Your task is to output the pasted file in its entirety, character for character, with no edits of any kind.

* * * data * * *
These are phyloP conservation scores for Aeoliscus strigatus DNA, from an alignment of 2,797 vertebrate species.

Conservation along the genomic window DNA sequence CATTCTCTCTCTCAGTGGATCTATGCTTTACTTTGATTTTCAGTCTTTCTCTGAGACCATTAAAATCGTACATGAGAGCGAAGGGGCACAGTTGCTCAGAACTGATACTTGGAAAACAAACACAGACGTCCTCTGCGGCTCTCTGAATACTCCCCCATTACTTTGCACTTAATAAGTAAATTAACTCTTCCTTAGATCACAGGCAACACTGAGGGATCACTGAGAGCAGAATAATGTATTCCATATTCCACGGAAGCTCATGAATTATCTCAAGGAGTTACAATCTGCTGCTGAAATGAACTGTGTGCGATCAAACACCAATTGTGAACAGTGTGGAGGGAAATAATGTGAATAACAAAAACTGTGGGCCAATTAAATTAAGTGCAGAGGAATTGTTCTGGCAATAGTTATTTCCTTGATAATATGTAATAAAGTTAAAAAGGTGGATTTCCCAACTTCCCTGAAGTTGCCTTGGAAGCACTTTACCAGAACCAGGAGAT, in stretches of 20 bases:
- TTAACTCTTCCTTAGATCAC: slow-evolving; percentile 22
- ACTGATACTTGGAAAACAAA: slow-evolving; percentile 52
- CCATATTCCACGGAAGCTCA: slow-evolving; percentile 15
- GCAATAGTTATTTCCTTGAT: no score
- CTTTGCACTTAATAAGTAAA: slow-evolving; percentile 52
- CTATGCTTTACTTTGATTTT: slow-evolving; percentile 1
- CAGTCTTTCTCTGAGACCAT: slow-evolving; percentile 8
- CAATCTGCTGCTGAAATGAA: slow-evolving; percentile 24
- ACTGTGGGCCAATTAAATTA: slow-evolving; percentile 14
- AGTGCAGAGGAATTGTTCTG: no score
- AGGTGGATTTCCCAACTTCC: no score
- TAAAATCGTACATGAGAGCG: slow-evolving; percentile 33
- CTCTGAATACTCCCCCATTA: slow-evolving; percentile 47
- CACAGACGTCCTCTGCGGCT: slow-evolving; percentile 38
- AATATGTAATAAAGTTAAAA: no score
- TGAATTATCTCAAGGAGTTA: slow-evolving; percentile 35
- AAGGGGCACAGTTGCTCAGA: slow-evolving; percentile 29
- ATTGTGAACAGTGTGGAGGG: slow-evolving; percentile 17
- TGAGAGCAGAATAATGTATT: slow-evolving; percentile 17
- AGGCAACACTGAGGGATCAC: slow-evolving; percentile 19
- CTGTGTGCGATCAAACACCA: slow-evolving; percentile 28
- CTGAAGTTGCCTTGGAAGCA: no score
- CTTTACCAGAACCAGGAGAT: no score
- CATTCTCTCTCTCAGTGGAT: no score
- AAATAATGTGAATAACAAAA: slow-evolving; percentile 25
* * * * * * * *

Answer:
These are phyloP conservation scores for Aeoliscus strigatus DNA, from an alignment of 2,797 vertebrate species.

Conservation along the genomic window DNA sequence CATTCTCTCTCTCAGTGGATCTATGCTTTACTTTGATTTTCAGTCTTTCTCTGAGACCATTAAAATCGTACATGAGAGCGAAGGGGCACAGTTGCTCAGAACTGATACTTGGAAAACAAACACAGACGTCCTCTGCGGCTCTCTGAATACTCCCCCATTACTTTGCACTTAATAAGTAAATTAACTCTTCCTTAGATCACAGGCAACACTGAGGGATCACTGAGAGCAGAATAATGTATTCCATATTCCACGGAAGCTCATGAATTATCTCAAGGAGTTACAATCTGCTGCTGAAATGAACTGTGTGCGATCAAACACCAATTGTGAACAGTGTGGAGGGAAATAATGTGAATAACAAAAACTGTGGGCCAATTAAATTAAGTGCAGAGGAATTGTTCTGGCAATAGTTATTTCCTTGATAATATGTAATAAAGTTAAAAAGGTGGATTTCCCAACTTCCCTGAAGTTGCCTTGGAAGCACTTTACCAGAACCAGGAGAT, in stretches of 20 bases:
- TTAACTCTTCCTTAGATCAC: slow-evolving; percentile 22
- ACTGATACTTGGAAAACAAA: slow-evolving; percentile 52
- CCATATTCCACGGAAGCTCA: slow-evolving; percentile 15
- GCAATAGTTATTTCCTTGAT: no score
- CTTTGCACTTAATAAGTAAA: slow-evolving; percentile 52
- CTATGCTTTACTTTGATTTT: slow-evolving; percentile 1
- CAGTCTTTCTCTGAGACCAT: slow-evolving; percentile 8
- CAATCTGCTGCTGAAATGAA: slow-evolving; percentile 24
- ACTGTGGGCCAATTAAATTA: slow-evolving; percentile 14
- AGTGCAGAGGAATTGTTCTG: no score
- AGGTGGATTTCCCAACTTCC: no score
- TAAAATCGTACATGAGAGCG: slow-evolving; percentile 33
- CTCTGAATACTCCCCCATTA: slow-evolving; percentile 47
- CACAGACGTCCTCTGCGGCT: slow-evolving; percentile 38
- AATATGTAATAAAGTTAAAA: no score
- TGAATTATCTCAAGGAGTTA: slow-evolving; percentile 35
- AAGGGGCACAGTTGCTCAGA: slow-evolving; percentile 29
- ATTGTGAACAGTGTGGAGGG: slow-evolving; percentile 17
- TGAGAGCAGAATAATGTATT: slow-evolving; percentile 17
- AGGCAACACTGAGGGATCAC: slow-evolving; percentile 19
- CTGTGTGCGATCAAACACCA: slow-evolving; percentile 28
- CTGAAGTTGCCTTGGAAGCA: no score
- CTTTACCAGAACCAGGAGAT: no score
- CATTCTCTCTCTCAGTGGAT: no score
- AAATAATGTGAATAACAAAA: slow-evolving; percentile 25